Lemaire’s comments about transparency are odd, given that pretty much the entire debate — whether in person at ICANN meetings or through correspondence — has been put on to the public record by ICANN.

The issue seems to be rather than the ICANN process does not give national governments a means to push their agendas onto the industry unless all participating governments agree.

The Governmental Advisory Committee was unable to come to a consensus on .wine and .vin — EU states wanted strong protection for GIs, but the US, Canada and Australia disagreed.

Lacking GAC consensus, ICANN had no mandate to act on requests for individual government requests.

But when its board decided to move ahead on the new gTLDs in March, the GAC noted that its process for making the decision may have broken its bylaws.

The EC, UK, France, Spain, Italy, Portugal, Luxembourg and Switzerland then filed formal Requests for Reconsideration with ICANN, asking for the decision to be overturned.

Those RfRs were rejected by ICANN’s Board Governance Committee a month ago.

Last week Crocker wrote to governments on both sides of the debate to confirm that, with the 60 days expired and no outstanding GAC advice, .wine and .vin will proceed to contention resolution and contracting as normal.

The letters are all pretty much the same, with Crocker explaining the process to date and suggesting again that ICANN be not be the best forum for governments to hash our their disagreements over GI protections.

Crocker told (pdf) EC vice president Neelie Kroes:

should the GAC be in a position to provide any additional advice on this issue, we would welcome it. Similarly, should governments succeed in resolving these issues in other global trade fora such as the WTO [World Trade Organization] that, too, will be taken into account.

Expect the debate to continue this week at ICANN 50, the public meeting that kicked off in London yesterday.

The EU and its most-affected member states are not going to let this die.

Four governments file ICANN appeals over .wine

Kevin Murphy, April 9, 2014, Domain Policy

France, Spain, the UK and the European Commission have formally appealed ICANN’s decision to allow the .wine and .vin new gTLD applications to proceed.

In doing so, they’ve become the first national governments to file Requests for Reconsideration with ICANN since the process was introduced in 1999.

All four governments are demanding that ICANN take another look at its March 22 resolution in which it said .wine and .vin could be taken off hold and proceed through the remainder of the new gTLD process.

The four applications in question (three for .wine, one for .vin) have been frozen since the Beijing meeting a year ago, at which the Governmental Advisory Committee said it needed more time to consider them.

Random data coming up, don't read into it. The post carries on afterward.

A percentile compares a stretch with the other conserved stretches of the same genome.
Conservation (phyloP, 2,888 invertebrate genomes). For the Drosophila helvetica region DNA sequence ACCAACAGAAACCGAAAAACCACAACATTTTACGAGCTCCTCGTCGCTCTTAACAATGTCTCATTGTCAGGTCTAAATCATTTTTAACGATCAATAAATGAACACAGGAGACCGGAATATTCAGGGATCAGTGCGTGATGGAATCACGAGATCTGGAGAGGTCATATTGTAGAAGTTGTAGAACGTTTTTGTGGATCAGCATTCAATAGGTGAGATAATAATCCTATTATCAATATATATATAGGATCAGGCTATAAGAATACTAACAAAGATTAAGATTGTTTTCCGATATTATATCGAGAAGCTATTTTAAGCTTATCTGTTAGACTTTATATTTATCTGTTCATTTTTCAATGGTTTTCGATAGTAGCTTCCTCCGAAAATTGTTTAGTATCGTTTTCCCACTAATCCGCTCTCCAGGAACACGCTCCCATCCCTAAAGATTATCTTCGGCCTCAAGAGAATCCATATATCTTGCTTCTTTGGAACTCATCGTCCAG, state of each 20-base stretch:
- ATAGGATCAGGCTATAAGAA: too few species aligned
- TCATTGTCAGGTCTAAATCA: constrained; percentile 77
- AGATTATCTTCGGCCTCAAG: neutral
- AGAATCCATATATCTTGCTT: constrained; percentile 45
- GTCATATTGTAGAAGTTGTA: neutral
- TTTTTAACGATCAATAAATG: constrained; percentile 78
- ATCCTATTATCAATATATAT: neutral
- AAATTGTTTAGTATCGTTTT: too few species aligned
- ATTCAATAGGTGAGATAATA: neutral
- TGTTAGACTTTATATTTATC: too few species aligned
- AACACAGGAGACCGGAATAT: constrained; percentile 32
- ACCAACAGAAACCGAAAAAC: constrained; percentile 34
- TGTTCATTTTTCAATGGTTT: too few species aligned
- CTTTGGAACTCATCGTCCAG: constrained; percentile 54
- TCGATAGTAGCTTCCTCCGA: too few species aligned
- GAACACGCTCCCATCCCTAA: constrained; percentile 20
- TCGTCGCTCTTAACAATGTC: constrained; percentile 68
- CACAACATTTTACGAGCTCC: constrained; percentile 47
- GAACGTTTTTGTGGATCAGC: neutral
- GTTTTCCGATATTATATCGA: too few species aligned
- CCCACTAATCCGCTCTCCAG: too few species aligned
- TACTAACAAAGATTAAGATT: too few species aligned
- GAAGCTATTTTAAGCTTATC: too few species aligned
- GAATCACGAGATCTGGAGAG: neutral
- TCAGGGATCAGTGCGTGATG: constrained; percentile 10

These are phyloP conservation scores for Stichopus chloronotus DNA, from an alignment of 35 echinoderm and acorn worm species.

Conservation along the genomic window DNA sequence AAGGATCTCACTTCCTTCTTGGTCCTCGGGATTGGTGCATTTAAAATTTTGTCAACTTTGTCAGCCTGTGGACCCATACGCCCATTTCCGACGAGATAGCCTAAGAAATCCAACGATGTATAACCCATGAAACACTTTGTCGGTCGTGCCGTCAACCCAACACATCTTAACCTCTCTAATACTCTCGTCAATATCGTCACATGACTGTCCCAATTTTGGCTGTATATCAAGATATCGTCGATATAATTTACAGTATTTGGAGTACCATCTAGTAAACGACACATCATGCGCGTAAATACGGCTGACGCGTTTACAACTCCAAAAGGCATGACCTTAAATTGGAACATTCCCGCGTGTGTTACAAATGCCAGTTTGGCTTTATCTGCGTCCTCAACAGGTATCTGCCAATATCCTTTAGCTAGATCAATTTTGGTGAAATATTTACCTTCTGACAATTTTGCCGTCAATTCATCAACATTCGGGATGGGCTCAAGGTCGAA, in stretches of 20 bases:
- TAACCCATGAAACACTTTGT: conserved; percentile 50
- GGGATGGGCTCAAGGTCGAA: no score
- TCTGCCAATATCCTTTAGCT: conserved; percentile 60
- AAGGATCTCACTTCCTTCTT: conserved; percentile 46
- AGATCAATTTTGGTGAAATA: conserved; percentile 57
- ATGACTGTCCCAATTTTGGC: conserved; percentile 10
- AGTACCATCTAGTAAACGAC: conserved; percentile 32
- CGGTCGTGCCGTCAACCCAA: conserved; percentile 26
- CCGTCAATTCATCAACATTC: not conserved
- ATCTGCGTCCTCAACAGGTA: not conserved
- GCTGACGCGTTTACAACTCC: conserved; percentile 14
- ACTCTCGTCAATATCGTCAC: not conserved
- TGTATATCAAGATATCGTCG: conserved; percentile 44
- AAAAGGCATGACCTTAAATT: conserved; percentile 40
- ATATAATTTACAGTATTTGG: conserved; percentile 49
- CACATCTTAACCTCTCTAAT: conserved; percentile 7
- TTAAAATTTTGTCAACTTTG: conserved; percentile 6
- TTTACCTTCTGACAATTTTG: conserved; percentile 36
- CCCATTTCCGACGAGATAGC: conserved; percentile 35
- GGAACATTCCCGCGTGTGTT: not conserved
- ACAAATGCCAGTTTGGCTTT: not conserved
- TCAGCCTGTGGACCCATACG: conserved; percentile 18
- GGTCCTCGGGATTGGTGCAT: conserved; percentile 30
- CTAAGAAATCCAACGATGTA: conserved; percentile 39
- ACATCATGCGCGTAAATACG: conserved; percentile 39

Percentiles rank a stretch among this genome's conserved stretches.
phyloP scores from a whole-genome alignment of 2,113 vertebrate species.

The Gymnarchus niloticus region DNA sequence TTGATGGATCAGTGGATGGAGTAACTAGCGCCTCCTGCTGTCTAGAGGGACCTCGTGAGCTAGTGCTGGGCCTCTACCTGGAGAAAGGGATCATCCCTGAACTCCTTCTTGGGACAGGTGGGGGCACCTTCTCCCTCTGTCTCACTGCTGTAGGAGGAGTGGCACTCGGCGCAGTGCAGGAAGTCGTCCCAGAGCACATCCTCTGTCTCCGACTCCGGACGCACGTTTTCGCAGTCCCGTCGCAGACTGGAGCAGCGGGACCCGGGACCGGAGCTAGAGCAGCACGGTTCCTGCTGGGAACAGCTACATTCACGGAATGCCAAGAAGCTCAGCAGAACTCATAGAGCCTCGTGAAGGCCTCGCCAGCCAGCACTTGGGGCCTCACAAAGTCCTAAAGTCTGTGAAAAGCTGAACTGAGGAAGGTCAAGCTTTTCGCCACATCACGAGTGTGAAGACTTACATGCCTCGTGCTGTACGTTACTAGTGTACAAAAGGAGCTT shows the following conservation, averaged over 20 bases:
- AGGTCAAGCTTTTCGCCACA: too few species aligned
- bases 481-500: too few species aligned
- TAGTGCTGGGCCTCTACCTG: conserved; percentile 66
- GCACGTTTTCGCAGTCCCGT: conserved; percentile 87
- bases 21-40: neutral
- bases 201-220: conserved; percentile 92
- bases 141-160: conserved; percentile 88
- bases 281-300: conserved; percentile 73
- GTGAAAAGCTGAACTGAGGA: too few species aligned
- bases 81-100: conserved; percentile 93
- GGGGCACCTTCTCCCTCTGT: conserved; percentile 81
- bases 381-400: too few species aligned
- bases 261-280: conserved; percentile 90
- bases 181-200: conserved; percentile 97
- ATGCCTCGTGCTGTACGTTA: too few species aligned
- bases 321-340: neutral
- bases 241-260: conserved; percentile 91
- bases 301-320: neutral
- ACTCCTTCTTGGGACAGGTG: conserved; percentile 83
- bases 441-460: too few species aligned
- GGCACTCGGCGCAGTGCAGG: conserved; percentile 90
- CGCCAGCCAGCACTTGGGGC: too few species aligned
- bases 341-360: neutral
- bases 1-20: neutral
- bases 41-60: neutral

European nations, with some Latin American support, think that wine-related gTLDs should not be approved unless the applicants agree to give special protection to geographic indicators, such as “Champagne”.

The RfRs are all, as you might expect, a bit “inside baseball”, focusing on the minutiae of ICANN’s bylaws.

What’s illegal and what isn’t?

A key concern is that ICANN’s New gTLD Program Committee, in passing the resolution, relied in part on an analysis of the legal issues (pdf) conducted by French law professor Jerome Passa.

Passa concluded that there’s nothing under the law to prevent ICANN assigning .wine to Donuts, one of the applicants, because “wine” is not a protected GI string.

As regards the applications for the assignment of the new gTLDs ‘.vin’ and ‘.wine’ filed by the Donuts company, there is no rule of the law of geographical indications, nor any general principle which obliges ICANN to reject the applications or accept the applications under certain specific conditions.

From my reading of Passa’s opinion, a domain name containing a GI would only be illegal if it was used to sell counterfeit wines.

For example, it would be perfectly okay for a Chinese registrant to own champagne.wine if he used it to sell genuine champagne from Champagne, but it would be uncool if he used it to sell champagne-style sparkling wine.

Passa doesn’t seem to think it would be necessarily illegal for a registry to sell that domain, or for ICANN to delegate a .wine gTLD that could possibly be abused by said registrant in future.

The four governments are not so much concerned by his legal arguments (though they do disagree with them), but rather by the fact that the GAC was not shown Passa’s opinion before the NGPC made its decision